I’ve enjoyed getting to know Avi Arad over the years. On the original Spider-Man junket he was the only guy I didn’t recognize, but then over the years he would always be there to talk about every Marvel movie. He brought us all of our favorite Marvel movies, and our least favorite too, but he’s a powerful friend to have in the business. This was my first time meeting his partner Matt Tolmach to talk about The Amazing Spider-Man. Some SPOILERS follow, but they’re the spoilers that will definitely raise the same questions for you after you see the film.
CraveOnline: Avi and I go way back.
Matt Tolmach: Avi goes back with everybody we meet with.
Avi Arad: Way back, when these kinds of movies had very little coverage. People like you were into it.
Matt Tolmach: Is that right?
Avi Arad: When it wasn’t a good living.
Matt Tolmach: You’re OG?
I remember when there was talk that the second Sam Raimi Spider-Man would be called The Amazing Spider-Man and you decided not to call it that, because you said, “What if they said it wasn’t amazing?” What changed your mind on this one?
Matt Tolmach: It’s an easy answer.
Avi Arad: It was after three amazing movies.
Matt Tolmach: You knew this was amazing.
Avi Arad: We felt very comfortable that it wouldn’t be one of those. Sometimes when you do something like that, you almost ask for clever headlines. “Well, The Amazing Wasn’t Amazing.” After movie two it was amazing. There were two things to it. One was tipping your hat to a great comic title, and the subject of starting over was aided by having a name that was so iconic.
Matt Tolmach: It separates it.
Avi Arad: It separates it. It’s a marketing decision in essence.
Matt Tolmach: But also we talked about it a lot and we had a lot of fun just saying it. It’s The Amazing Spider-Man. For fans of the books obviously it has meaning. For people who don’t know, it’s a cool title.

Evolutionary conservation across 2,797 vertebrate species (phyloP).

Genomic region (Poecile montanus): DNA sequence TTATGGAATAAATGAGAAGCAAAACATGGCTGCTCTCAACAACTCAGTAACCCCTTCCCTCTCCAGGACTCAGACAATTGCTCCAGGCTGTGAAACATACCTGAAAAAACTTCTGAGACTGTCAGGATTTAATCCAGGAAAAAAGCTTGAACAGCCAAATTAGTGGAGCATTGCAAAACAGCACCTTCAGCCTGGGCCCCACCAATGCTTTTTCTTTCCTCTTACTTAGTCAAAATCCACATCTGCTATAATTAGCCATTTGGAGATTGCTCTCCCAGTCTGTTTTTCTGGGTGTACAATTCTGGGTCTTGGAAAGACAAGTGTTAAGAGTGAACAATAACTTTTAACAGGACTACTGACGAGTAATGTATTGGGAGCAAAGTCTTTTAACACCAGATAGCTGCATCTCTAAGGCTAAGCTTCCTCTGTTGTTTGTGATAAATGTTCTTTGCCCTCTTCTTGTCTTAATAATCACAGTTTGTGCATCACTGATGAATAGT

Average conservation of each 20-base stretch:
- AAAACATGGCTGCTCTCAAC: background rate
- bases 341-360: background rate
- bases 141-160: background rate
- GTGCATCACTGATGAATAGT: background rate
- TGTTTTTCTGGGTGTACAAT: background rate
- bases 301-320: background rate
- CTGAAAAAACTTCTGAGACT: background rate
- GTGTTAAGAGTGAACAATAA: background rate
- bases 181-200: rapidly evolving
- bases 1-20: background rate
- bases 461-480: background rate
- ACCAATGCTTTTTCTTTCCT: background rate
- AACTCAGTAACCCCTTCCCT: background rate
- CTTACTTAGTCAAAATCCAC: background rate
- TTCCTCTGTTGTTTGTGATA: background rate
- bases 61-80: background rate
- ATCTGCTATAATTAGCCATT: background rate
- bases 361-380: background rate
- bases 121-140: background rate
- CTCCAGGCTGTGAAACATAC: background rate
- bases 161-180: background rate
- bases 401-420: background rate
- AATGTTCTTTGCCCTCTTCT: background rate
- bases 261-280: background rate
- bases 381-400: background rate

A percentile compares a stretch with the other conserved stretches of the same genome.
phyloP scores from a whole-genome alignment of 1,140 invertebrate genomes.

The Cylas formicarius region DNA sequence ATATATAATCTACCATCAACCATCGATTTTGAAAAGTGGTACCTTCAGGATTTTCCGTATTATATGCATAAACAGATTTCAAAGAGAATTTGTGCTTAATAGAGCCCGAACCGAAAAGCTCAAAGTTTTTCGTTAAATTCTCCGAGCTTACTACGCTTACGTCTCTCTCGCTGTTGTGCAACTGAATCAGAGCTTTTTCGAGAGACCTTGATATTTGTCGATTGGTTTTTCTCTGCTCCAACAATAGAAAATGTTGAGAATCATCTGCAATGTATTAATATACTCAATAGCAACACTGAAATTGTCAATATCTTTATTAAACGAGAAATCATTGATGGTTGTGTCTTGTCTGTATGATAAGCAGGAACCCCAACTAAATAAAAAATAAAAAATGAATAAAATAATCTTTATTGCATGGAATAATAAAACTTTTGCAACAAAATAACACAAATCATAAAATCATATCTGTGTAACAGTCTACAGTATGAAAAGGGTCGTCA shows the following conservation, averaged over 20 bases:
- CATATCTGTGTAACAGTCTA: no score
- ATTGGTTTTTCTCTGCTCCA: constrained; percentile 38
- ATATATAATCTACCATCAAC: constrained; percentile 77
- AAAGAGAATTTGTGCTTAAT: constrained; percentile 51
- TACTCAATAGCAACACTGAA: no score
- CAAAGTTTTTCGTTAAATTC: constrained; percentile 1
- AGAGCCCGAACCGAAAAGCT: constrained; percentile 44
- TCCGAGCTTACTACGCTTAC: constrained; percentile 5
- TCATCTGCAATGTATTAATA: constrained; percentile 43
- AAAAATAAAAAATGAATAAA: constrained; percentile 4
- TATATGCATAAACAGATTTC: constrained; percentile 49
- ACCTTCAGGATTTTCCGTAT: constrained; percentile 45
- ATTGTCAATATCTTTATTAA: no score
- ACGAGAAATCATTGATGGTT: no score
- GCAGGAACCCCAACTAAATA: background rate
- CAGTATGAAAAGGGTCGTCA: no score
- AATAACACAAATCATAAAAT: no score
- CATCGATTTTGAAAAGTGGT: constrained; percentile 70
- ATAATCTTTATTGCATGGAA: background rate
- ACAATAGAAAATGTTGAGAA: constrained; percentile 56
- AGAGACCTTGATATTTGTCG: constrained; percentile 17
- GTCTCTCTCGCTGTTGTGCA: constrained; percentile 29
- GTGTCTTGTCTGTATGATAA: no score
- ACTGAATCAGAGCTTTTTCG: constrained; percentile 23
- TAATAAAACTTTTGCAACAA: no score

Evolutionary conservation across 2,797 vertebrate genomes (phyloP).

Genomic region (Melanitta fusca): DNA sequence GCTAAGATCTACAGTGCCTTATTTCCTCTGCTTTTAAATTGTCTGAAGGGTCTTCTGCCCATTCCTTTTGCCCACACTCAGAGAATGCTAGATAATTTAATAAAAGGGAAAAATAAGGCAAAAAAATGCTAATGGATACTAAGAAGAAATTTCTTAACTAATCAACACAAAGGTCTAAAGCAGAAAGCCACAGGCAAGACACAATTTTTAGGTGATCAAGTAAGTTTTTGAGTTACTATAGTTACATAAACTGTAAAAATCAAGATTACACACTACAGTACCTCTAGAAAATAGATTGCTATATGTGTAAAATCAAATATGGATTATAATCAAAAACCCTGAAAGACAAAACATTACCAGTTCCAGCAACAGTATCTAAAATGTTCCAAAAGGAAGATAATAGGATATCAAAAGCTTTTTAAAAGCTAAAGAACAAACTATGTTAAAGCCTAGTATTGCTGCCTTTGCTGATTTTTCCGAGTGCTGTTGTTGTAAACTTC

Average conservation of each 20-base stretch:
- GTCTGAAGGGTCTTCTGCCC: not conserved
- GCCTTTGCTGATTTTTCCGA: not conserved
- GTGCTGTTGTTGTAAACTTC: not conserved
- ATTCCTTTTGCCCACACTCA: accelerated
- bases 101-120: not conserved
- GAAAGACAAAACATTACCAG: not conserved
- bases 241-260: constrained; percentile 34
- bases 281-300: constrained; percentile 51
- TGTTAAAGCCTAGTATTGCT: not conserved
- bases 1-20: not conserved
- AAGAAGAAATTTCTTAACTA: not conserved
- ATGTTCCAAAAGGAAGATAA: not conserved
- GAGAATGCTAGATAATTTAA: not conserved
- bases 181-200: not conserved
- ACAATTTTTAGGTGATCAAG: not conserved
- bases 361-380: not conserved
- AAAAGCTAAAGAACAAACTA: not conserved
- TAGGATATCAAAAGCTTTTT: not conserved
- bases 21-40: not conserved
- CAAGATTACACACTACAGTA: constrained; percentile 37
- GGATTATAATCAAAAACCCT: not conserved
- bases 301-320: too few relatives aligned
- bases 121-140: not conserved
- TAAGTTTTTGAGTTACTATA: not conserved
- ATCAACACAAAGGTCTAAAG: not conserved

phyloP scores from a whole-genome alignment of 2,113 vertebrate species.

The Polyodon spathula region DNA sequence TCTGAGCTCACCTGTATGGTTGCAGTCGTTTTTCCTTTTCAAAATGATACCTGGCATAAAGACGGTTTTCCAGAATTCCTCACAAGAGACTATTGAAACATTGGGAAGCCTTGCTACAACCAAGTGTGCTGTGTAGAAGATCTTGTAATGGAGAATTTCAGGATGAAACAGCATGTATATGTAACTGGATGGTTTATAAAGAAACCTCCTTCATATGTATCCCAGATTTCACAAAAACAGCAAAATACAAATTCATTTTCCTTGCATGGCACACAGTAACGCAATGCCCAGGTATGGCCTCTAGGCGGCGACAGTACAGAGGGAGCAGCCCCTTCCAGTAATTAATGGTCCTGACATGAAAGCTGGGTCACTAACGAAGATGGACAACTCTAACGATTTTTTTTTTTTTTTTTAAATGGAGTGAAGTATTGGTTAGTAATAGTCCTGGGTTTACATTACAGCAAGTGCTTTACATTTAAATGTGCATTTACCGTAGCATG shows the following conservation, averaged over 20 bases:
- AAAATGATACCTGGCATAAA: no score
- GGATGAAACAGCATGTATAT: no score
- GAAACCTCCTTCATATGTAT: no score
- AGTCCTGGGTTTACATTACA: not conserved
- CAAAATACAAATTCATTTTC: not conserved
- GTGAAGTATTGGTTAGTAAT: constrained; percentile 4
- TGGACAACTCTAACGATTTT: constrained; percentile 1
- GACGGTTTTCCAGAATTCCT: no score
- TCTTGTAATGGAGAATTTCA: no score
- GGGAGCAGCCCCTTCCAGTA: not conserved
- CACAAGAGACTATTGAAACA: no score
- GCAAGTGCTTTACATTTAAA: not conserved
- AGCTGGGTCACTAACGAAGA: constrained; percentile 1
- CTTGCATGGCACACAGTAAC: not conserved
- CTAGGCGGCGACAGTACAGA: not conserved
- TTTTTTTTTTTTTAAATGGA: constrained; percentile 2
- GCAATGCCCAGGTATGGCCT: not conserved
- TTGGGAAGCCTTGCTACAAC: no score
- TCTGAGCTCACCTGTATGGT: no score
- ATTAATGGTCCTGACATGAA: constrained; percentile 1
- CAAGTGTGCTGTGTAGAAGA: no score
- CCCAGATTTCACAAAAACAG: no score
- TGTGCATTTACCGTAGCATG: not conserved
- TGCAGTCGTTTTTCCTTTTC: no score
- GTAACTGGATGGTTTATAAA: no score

This one was interesting in development because we saw a lot more of the prospective Spider-Mans. Josh Hutcherson’s audition got out and we followed Logan Lerman. What was it like having that aspect exposed to the public?
Matt Tolmach: It wasn’t actually a big public thing in the beginning. It leaked.
Avi Arad: It got out.
Matt Tolmach: Logan’s was very pronounced because there were a couple of actors who actually were building a little bit of a campaign themselves, which is cool.
Avi Arad: We found a way at the audition process to keep it private. They’re all great actors and sometimes you look for something. That’s how we came up with Andrew.
In the scripting, was it important that they not reuse the line specifically “With great power comes great responsibility?”
Avi Arad: Actually, believe it or not, we didn’t have a natural way to say it that didn’t feel like box one, great power, box two, no power. Whatever. As a deep, true fan if you go through the movie and you figure out where would I put it so it didn’t feel obligatory to the movie, just a natural thing someone would say, it wasn’t shying away from it. In essence we are saying it. Uncle Ben says it to him.
Matt Tolmach: He comes out and says it right in the moment where it matters to Peter, where that’s the exact thing Peter’s going through. Dramatically, like Avi said, we wanted it to feel natural. There are things in movies that sometimes pull you out of a movie where you become aware, oh my God, okay, they put in the thing that they had to put in. We were really conscious of not doing that while delivering what we thought was important which was the message.
Avi Arad: And he says it to him twice. He says it to him when they have that fight.
Matt Tolmach: “Not choice, responsibility.”